The reality was, and still is, that online content is about building as large an audience as possible and leveraging that in other ways, not about subscriptions or trying to lock material away. If the content is strong it can build a captive audience and gain momentum.
Robot 6: How is this version of Makeshift Miracle different from the original?
Jim: It’s been 10 years, so, if I was going to go back and re-envision this, I didn’t want to repeat the same story. I’ve learned a lot about storytelling, pacing and dialogue that I wanted to bring to the material. There are core aspects of the original that work well so we’re starting with those, enhancing them and expanding the whole thing outwards with an even more ambitious story.
Along with that, Erik Ko at UDON and I found an artist whose work on the series is going to knock people out. Shun Chan Hong’s sensitive linework and atmospheric watercolors are top notch. It elevates the whole thing to a new level, way beyond what I could bring to the original pages. I know some people are going to follow along with the story just to see each gorgeous page revealed.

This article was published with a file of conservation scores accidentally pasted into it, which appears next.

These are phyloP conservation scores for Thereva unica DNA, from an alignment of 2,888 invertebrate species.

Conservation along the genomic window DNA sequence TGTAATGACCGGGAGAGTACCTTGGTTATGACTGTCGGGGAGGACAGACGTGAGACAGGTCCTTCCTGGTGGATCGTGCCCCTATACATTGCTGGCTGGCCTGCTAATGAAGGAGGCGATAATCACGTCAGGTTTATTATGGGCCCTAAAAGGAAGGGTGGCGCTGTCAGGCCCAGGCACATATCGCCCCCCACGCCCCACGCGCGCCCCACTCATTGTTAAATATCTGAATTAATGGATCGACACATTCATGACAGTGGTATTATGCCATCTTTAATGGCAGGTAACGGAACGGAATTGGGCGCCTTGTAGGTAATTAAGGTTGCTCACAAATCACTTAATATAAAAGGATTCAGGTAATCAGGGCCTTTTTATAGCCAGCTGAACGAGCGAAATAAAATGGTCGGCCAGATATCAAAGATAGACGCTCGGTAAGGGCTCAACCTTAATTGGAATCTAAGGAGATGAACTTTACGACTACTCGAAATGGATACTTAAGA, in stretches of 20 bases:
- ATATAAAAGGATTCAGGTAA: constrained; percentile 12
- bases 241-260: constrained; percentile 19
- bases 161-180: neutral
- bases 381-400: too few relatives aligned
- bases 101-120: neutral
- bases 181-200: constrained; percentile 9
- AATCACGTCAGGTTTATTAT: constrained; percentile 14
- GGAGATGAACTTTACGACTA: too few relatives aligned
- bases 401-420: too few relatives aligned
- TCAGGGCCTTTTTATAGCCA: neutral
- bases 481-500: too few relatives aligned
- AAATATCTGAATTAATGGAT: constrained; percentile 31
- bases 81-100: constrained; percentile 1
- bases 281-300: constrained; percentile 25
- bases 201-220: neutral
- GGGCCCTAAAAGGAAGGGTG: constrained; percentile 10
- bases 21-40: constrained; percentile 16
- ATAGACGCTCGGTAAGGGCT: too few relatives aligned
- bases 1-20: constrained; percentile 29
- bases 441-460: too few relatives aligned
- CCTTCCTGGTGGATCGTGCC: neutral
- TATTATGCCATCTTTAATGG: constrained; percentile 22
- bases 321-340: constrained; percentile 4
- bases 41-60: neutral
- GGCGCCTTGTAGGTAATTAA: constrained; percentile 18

Robot 6: Serializing a comic online is one way to build an audience. Why did you decide to go with the web as opposed to print comics or a digital service like comiXology?
Jim: Makeshift Miracle isn’t the kind of comic that people would rush to pre-order at a comic shop, and I’m not a creator that can get someone to try something based just on my name. The only way for people to get onboard a concept like this and become fans is to read it and bond with it. The best way for us to do that is to give absolutely everyone access to it, confident that the high quality of it will win them over.
When you put material on the web for free you remove all barriers to entry. There’s no impediment to new readers whatsoever; people click, they read and if they enjoy it they’ll keep reading. Even better, they can instantly share it with their friends.
When the printed book is released in 2012 we’re betting that people will want to own a physical copy, libraries will carry it and reviewers will recommend it. It’s a grand experiment and I’m hopeful it will open up opportunities and convince new readers to follow along.